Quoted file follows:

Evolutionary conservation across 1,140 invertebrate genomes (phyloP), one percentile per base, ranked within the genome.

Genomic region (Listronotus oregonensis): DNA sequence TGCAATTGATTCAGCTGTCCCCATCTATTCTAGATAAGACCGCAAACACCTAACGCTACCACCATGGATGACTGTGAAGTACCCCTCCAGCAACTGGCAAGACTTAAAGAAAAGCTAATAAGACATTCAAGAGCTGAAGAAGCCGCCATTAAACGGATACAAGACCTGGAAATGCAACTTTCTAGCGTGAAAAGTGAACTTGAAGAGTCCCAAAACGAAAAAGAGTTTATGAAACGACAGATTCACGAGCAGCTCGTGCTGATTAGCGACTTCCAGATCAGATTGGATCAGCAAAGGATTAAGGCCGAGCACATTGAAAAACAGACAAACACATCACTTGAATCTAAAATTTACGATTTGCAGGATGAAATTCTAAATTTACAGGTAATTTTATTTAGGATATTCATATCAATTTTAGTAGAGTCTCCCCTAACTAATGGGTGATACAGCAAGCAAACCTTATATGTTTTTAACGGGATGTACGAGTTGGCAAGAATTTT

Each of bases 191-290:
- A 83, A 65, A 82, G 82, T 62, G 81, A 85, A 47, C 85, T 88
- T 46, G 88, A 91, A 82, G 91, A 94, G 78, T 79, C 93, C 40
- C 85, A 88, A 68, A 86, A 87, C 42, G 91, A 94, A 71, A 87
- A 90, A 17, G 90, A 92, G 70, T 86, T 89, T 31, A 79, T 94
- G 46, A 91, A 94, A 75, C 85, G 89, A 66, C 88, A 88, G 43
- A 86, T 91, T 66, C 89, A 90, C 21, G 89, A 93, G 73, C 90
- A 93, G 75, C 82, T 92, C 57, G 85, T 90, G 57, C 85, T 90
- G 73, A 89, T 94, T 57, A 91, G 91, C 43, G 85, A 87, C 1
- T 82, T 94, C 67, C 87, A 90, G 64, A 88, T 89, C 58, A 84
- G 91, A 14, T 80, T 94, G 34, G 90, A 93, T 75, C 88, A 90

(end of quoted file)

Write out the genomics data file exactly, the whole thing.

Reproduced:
Evolutionary conservation across 1,140 invertebrate genomes (phyloP), one percentile per base, ranked within the genome.

Genomic region (Listronotus oregonensis): DNA sequence TGCAATTGATTCAGCTGTCCCCATCTATTCTAGATAAGACCGCAAACACCTAACGCTACCACCATGGATGACTGTGAAGTACCCCTCCAGCAACTGGCAAGACTTAAAGAAAAGCTAATAAGACATTCAAGAGCTGAAGAAGCCGCCATTAAACGGATACAAGACCTGGAAATGCAACTTTCTAGCGTGAAAAGTGAACTTGAAGAGTCCCAAAACGAAAAAGAGTTTATGAAACGACAGATTCACGAGCAGCTCGTGCTGATTAGCGACTTCCAGATCAGATTGGATCAGCAAAGGATTAAGGCCGAGCACATTGAAAAACAGACAAACACATCACTTGAATCTAAAATTTACGATTTGCAGGATGAAATTCTAAATTTACAGGTAATTTTATTTAGGATATTCATATCAATTTTAGTAGAGTCTCCCCTAACTAATGGGTGATACAGCAAGCAAACCTTATATGTTTTTAACGGGATGTACGAGTTGGCAAGAATTTT

Each of bases 191-290:
- A 83, A 65, A 82, G 82, T 62, G 81, A 85, A 47, C 85, T 88
- T 46, G 88, A 91, A 82, G 91, A 94, G 78, T 79, C 93, C 40
- C 85, A 88, A 68, A 86, A 87, C 42, G 91, A 94, A 71, A 87
- A 90, A 17, G 90, A 92, G 70, T 86, T 89, T 31, A 79, T 94
- G 46, A 91, A 94, A 75, C 85, G 89, A 66, C 88, A 88, G 43
- A 86, T 91, T 66, C 89, A 90, C 21, G 89, A 93, G 73, C 90
- A 93, G 75, C 82, T 92, C 57, G 85, T 90, G 57, C 85, T 90
- G 73, A 89, T 94, T 57, A 91, G 91, C 43, G 85, A 87, C 1
- T 82, T 94, C 67, C 87, A 90, G 64, A 88, T 89, C 58, A 84
- G 91, A 14, T 80, T 94, G 34, G 90, A 93, T 75, C 88, A 90